Does the project address an important problem or a critical barrier to progress in the field? Is the prior research that serves as the key support for the proposed project rigorous? If the aims of the project are achieved, how will scientific knowledge, technical capability, and/or clinical practice be improved? How will successful completion of the aims change the concepts, methods, technologies, treatments, services, or preventative interventions that drive this field?

Does the proposed network address the needs of the research area that it intends to develop? Is the scope of activities proposed for the network appropriate to meet those needs? Will successful completion of the aims bring unique advantages or capabilities to the emerging field/research resource?

In addition, for applications involving clinical trials

Are the scientific rationale and need for a clinical trial to test the proposed hypothesis or intervention well supported by preliminary data, clinical and/or preclinical studies, or information in the literature or knowledge of biological mechanisms? For trials focusing on clinical or public health endpoints, is this clinical trial necessary for testing the safety, efficacy or effectiveness of an intervention that could lead to a change in clinical practice, community behaviors or health care policy? For trials focusing on mechanistic, behavioral, physiological, biochemical, or other biomedical endpoints, is this trial needed to advance scientific understanding?

Investigator(s)

Are the PD(s)/PI(s), collaborators, and other researchers well suited to the project? If Early Stage Investigators or those in the early stages of independent careers, do they have appropriate experience and training? If established, have they demonstrated an ongoing record of accomplishments that have advanced their field(s)? If the project is collaborative or multi-PD/PI, do the investigators have complementary and integrated expertise; are their leadership approach, governance and organizational structure appropriate for the project?

Are the PD(s)/PI(s) and other personnel well suited to their roles in the network? Do they have appropriate experience and training, and have they demonstrated experience and an ongoing record of accomplishments in managing transdisciplinary behavioral and social research projects and coordinating collaborative research? Does the team include both established and emerging leaders in the scientific area of focus? Does the team include expertise in resource sharing through web-based platforms or other means? If the Network is multi-PD/PI, do the investigators have complementary and integrated expertise and skills; are their leadership approach, governance, plans for conflict resolution, and organizational structure appropriate for the network? Does the applicant have experience overseeing selection and management of subawards, if needed?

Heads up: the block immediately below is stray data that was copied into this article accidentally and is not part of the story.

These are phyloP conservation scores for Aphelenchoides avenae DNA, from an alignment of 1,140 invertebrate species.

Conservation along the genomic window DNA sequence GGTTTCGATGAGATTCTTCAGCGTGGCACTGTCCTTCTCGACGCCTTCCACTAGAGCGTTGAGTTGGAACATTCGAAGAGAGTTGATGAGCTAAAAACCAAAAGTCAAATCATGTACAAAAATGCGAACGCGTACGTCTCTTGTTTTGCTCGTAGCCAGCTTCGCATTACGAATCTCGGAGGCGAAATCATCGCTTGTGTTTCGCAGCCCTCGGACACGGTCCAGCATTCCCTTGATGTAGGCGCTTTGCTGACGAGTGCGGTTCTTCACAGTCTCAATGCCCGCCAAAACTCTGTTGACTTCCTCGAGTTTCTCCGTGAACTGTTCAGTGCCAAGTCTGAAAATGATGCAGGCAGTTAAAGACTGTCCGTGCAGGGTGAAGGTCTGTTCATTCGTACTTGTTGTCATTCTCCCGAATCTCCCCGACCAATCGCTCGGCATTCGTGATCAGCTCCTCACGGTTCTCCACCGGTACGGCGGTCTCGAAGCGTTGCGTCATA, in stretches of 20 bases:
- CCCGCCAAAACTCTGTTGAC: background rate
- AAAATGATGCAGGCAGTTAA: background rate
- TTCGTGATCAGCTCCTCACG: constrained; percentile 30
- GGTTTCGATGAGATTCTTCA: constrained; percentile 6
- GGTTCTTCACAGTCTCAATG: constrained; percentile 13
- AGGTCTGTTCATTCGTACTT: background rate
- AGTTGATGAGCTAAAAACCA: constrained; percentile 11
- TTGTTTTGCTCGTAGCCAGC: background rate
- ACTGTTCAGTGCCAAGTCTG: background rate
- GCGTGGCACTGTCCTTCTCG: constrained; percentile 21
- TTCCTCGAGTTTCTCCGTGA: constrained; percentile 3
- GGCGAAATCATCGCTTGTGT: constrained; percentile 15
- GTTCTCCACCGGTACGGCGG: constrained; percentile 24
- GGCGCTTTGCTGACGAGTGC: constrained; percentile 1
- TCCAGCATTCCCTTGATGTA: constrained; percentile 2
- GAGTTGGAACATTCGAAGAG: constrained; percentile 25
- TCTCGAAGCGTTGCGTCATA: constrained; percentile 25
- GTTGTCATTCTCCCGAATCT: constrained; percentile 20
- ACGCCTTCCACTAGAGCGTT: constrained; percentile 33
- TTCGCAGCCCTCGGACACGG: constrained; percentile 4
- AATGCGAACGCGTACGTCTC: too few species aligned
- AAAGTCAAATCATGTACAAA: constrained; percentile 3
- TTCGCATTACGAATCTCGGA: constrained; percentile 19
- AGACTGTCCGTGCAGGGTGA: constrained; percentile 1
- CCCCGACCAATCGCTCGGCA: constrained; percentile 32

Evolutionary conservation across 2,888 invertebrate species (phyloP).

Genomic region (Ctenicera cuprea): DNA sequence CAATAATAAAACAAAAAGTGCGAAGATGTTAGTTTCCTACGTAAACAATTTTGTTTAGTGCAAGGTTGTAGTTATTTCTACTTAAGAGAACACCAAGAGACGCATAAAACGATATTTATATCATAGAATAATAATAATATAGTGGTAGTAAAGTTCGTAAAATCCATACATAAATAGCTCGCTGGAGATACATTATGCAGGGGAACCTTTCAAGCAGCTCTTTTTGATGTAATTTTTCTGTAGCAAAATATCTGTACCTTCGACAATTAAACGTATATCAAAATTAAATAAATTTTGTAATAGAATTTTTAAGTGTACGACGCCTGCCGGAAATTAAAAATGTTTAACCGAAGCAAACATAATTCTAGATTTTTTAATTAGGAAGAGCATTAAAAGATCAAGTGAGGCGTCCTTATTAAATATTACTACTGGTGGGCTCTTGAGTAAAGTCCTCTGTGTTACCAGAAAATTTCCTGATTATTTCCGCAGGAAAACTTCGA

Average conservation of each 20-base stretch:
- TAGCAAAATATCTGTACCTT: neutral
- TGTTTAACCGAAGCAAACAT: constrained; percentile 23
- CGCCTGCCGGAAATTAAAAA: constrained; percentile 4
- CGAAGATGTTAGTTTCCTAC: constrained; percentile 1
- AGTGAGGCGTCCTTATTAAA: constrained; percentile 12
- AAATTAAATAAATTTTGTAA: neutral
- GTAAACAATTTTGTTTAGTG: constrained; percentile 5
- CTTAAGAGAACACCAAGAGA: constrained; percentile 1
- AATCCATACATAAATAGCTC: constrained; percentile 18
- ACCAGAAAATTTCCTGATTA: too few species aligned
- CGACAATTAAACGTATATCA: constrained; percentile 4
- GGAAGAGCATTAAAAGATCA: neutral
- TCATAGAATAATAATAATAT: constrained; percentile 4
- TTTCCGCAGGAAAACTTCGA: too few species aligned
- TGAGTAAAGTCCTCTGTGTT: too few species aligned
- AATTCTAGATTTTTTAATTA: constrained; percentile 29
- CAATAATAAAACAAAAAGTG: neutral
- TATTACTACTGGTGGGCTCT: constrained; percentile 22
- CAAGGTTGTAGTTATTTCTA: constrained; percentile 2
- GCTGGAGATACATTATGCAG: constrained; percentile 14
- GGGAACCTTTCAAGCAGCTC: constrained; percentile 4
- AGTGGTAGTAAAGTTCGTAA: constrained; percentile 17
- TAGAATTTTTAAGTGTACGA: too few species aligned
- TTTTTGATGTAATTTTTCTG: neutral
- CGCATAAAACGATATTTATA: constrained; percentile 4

In addition, for applications involving clinical trials

With regard to the proposed leadership for the project, do the PD/PI(s) and key personnel have the expertise, experience, and ability to organize, manage and implement the proposed clinical trial and meet milestones and timelines? Do they have appropriate expertise in study coordination, data management and statistics? For a multicenter trial, is the organizational structure appropriate and does the application identify a core of potential center investigators and staffing for a coordinating center?

Innovation

Does the application challenge and seek to shift current research or clinical practice paradigms by utilizing novel theoretical concepts, approaches or methodologies, instrumentation, or interventions? Are the concepts, approaches or methodologies, instrumentation, or interventions novel to one field of research or novel in a broad sense? Is a refinement, improvement, or new application of theoretical concepts, approaches or methodologies, instrumentation, or interventions proposed?

Does the application propose novel approaches to advancing interdisciplinary research or develop innovative research resources in the defined high priority scientific area the network will serve? Does the application address how the proposed networking activities will advance an emerging field of research relevant to AD/ADRD and why these goals cannot be met through existing institutional programs or structures? Does the application propose new high impact activities that are not feasible with existing resources?

In addition, for applications involving clinical trials

Does the design/research plan include innovative elements, as appropriate, that enhance its sensitivity, potential for information or potential to advance scientific knowledge or clinical practice?

Approach

Are the overall strategy, methodology, and analyses well-reasoned and appropriate to accomplish the specific aims of the project? Have the investigators included plans to address weaknesses in the rigor of prior research that serves as the key support for the proposed project? Have the investigators presented strategies to ensure a robust and unbiased approach, as appropriate for the work proposed? Are potential problems, alternative strategies, and benchmarks for success presented? If the project is in the early stages of development, will the strategy establish feasibility and will particularly risky aspects be managed? Have the investigators presented adequate plans to address relevant biological variables, such as sex, for studies in vertebrate animals or human subjects?

If the project involves human subjects and/or NIH-defined clinical research, are the plans to address 1) the protection of human subjects from research risks, and 2) inclusion (or exclusion) of individuals on the basis of sex/gender, race, and ethnicity, as well as the inclusion or exclusion of individuals of all ages (including children and older adults), justified in terms of the scientific goals and research strategy proposed?